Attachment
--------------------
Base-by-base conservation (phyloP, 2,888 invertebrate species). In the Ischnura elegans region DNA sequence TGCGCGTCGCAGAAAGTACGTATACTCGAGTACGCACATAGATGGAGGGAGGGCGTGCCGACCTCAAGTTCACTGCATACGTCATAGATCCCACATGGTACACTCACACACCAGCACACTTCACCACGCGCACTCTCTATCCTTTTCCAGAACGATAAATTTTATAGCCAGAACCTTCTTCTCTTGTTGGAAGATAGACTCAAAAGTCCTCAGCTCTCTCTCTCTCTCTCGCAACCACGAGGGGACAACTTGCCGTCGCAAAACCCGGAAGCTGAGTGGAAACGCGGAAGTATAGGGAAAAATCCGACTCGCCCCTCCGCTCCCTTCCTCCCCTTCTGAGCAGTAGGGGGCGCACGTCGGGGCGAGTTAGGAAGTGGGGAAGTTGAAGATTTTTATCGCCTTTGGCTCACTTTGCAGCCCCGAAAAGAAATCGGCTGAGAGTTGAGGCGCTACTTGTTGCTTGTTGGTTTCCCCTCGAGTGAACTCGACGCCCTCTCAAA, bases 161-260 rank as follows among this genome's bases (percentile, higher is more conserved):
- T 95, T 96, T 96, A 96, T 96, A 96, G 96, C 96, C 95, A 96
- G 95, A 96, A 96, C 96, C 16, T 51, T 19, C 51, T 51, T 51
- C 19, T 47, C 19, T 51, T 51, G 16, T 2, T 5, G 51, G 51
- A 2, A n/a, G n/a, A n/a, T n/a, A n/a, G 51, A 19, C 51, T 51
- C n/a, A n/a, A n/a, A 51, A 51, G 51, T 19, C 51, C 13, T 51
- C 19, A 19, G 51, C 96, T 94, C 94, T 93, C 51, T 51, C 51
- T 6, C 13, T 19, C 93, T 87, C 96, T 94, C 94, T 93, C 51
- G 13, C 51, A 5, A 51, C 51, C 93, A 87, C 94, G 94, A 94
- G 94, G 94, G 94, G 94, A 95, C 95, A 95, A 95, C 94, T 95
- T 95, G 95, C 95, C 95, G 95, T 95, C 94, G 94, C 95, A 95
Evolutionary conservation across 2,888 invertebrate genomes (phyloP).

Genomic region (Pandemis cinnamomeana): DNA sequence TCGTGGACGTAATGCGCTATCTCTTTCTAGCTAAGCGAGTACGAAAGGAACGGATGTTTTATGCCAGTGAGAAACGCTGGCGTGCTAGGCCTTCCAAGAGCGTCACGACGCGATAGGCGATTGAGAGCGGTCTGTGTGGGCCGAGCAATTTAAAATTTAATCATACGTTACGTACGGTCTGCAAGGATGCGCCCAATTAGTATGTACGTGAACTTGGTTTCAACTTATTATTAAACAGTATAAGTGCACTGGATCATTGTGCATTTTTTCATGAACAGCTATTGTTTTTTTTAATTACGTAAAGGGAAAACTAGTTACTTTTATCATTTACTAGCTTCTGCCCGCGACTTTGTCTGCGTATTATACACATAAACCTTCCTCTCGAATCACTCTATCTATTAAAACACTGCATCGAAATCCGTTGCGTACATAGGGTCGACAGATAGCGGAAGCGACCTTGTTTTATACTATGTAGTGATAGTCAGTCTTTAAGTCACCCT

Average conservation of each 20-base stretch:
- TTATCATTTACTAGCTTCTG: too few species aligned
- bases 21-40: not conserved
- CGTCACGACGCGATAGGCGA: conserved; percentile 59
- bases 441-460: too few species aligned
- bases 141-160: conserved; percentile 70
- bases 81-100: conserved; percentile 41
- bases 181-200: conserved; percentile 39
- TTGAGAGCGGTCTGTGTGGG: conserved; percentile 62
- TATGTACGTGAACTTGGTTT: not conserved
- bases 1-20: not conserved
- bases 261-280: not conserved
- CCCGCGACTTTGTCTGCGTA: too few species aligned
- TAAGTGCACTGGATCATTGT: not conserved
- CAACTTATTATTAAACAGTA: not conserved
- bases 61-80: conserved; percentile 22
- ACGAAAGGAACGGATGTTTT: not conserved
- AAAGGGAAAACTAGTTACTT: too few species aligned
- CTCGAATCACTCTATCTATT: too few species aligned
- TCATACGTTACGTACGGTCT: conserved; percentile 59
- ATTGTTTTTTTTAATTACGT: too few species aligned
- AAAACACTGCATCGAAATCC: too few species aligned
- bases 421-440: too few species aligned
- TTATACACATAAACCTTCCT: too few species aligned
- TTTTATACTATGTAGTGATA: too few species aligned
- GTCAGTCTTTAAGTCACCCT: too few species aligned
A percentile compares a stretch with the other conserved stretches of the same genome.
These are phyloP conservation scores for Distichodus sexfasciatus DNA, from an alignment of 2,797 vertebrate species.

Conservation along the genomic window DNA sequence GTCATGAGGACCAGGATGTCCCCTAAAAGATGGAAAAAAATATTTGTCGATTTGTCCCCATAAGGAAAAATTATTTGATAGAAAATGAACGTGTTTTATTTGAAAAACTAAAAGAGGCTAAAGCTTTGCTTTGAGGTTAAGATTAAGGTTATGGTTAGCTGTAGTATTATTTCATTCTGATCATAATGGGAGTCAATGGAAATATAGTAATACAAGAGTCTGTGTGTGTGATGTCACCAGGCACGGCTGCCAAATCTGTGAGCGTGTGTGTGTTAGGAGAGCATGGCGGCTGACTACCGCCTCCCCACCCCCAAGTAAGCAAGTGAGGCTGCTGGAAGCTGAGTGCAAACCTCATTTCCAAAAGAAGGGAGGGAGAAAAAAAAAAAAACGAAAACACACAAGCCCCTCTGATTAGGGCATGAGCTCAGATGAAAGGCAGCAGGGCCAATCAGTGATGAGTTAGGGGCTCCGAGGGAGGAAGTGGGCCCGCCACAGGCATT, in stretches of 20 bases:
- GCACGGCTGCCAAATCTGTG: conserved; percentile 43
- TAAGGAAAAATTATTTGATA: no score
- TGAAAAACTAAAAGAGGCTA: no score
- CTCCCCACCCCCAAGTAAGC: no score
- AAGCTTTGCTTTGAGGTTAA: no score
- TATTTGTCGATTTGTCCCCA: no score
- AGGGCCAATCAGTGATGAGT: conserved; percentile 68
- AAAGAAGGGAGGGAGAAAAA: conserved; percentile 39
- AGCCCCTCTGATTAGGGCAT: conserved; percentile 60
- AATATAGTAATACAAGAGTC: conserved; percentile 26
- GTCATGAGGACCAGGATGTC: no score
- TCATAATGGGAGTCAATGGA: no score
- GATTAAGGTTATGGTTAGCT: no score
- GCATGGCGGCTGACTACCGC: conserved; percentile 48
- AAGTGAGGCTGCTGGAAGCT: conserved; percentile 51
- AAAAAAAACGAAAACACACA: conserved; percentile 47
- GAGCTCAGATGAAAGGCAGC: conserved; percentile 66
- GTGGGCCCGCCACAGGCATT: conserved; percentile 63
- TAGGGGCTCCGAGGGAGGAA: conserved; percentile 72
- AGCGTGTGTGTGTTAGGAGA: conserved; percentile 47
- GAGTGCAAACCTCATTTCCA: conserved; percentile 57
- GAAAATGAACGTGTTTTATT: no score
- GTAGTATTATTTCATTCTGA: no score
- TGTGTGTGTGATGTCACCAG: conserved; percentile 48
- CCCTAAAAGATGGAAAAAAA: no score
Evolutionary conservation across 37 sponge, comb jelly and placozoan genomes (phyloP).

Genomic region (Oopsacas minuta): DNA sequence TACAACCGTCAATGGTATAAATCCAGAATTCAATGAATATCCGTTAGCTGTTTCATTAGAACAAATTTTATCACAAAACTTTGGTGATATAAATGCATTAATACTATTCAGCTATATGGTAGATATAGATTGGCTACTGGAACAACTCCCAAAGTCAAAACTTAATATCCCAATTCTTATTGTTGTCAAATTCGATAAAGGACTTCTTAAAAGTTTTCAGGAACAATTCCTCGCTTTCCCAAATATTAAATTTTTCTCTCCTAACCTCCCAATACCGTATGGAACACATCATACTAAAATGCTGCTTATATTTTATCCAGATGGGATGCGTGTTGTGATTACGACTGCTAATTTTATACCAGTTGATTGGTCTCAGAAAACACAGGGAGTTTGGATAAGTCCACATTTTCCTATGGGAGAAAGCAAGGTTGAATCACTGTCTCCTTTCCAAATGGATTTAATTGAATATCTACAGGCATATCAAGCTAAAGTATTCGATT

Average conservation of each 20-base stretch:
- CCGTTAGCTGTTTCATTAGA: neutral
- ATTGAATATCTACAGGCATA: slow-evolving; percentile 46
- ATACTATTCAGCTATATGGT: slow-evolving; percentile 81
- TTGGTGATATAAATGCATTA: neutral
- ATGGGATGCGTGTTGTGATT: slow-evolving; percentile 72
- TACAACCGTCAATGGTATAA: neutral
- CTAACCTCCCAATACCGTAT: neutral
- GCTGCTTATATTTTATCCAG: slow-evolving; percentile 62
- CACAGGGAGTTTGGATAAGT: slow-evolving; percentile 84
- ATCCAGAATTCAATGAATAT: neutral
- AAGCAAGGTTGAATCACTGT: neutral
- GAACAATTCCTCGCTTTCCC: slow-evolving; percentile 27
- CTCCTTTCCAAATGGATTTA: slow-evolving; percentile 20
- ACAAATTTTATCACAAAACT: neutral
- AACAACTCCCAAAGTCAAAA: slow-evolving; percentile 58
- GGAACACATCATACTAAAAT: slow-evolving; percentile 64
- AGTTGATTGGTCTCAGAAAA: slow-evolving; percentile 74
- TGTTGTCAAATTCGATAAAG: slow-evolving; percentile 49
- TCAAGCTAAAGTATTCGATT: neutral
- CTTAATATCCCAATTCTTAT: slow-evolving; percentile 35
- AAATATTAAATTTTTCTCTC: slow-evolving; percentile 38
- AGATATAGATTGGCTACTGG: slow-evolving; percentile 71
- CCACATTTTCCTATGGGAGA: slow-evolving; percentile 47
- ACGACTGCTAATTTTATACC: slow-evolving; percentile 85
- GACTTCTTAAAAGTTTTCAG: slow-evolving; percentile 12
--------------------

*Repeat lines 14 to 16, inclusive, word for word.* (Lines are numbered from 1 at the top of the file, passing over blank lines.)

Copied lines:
Average conservation of each 20-base stretch:
- TTATCATTTACTAGCTTCTG: too few species aligned
- bases 21-40: not conserved